Understanding Enterprise AI in the Workplace – E-book preview

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The term Artificial Intelligence has been the center of debate, speculation, and even fantasy for years, if not decades now. Meanwhile, while there are mature enterprise AI solutions available on the market today, there is also more misinformation than real information. Due to the incessant use of buzzwords, a lot of business executives don’t really understand what AI is and can do, or perhaps worse, they think they understand but don’t really. 

If we want to have an adult conversation about AI, what it can and cannot do, and how it will transform the economy in the coming years, we need to clarify two or three points:

1. No, Artificial Intelligence Is Not About to Take Over the World

Regardless of what you may see in movies, read in books, or hear from certain pessimistic thought leaders, we are still far, far away from developing an “Artificial General Intelligence” (AGI), that is an AI that is capable of thinking and behaving like a human being – such as creative thinking, adapting to new tasks, etc. As a recent report authored by leading academics pointed out:

Tasks for AI systems are often framed in narrow contexts for the sake of making progress on a specific problem or application. While machines may exhibit stellar performance on a certain task, performance may degrade dramatically if the task is modified even slightly. For example, a human who can read Chinese characters would likely understand Chinese speech, know something about Chinese culture and even make good recommendations at Chinese restaurants. In contrast, very different AI systems would be needed for each of these tasks.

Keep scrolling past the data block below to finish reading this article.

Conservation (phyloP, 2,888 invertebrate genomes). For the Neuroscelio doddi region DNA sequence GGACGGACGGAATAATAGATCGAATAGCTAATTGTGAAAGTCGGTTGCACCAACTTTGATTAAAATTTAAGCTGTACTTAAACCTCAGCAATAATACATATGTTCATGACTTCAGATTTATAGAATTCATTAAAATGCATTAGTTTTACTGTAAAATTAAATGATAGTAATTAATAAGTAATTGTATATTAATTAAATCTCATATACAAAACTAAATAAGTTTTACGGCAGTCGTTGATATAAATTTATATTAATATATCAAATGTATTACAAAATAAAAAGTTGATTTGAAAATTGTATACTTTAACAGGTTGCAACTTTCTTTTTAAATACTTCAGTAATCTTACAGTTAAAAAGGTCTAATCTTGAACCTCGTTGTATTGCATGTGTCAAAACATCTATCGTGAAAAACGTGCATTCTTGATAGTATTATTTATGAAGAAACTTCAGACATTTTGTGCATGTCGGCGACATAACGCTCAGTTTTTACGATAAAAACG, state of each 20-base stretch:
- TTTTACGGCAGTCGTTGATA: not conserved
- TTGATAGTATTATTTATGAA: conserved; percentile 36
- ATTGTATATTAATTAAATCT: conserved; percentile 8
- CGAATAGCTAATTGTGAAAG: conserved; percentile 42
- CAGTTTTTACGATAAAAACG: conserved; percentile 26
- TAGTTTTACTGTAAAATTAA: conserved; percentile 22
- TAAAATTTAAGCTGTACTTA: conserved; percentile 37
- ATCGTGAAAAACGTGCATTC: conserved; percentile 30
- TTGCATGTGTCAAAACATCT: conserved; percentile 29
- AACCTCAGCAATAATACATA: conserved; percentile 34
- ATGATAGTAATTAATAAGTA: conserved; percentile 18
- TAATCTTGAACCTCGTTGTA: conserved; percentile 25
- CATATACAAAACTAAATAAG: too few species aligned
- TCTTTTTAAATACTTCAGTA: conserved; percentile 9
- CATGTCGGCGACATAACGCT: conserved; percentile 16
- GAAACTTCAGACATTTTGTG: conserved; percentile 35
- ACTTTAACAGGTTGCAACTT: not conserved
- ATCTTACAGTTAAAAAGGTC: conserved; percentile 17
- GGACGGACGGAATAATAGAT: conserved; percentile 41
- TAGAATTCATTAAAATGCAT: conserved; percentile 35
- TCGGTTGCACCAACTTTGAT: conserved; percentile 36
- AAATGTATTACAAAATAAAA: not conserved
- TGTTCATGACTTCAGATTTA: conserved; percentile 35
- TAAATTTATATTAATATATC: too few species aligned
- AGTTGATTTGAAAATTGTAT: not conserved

2. Artificial Intelligence Is Serious Science

Artificial Intelligence isn’t something that comes out of science-fiction or dystopian stories, it is a branch of computer science founded by brilliant computer scientists in the 1950s like Alan Turing or John McCarthy who sought to address specific problems. And while Alan Turing did dream of the day a machine would be capable of true intelligence, as his famed “Turing Test” reveals, AI has been developed over the past decades using different types of techniques and approaches to address specific problems human beings encounter. We call this “Narrow Artificial Intelligence”, in opposition to AGI.

3. Artificial Intelligence is Enterprise-Ready

While, as seen above, we are still far from developing an AI capable of behaving like a human being, Artificial Intelligence solutions are today available on the market and fully enterprise-ready. The challenge is no longer finding an AI solution that works, but finding an AI solution that works for you and fits your priorities. You have different schools of AI – statistical vs. deterministic – that are neither superior nor inferior to one-another but that address different types of needs. Under each school, you’ve got different types of solutions addressing each a specific problem: need to structure unstructured data? You want to look at Natural Language Understanding. Want to understand patterns in your data lakes? Check out data discovery tools.

Looking to understand what your data is telling you in plain language? You may want to research Natural Language Generation.

Whit Andrews, Gartner Vice President and analyst, phrased the first question to ask yourself: “what matters the most to you and the business is where you should use AI. If you’re exploring AI for your business, pursue something that is critical to your organization.” If you’re interested in learning more about Artificial Intelligence and how it is changing business, download our latest e-book to learn how to identify common myths and how to make the most out of this new technology!

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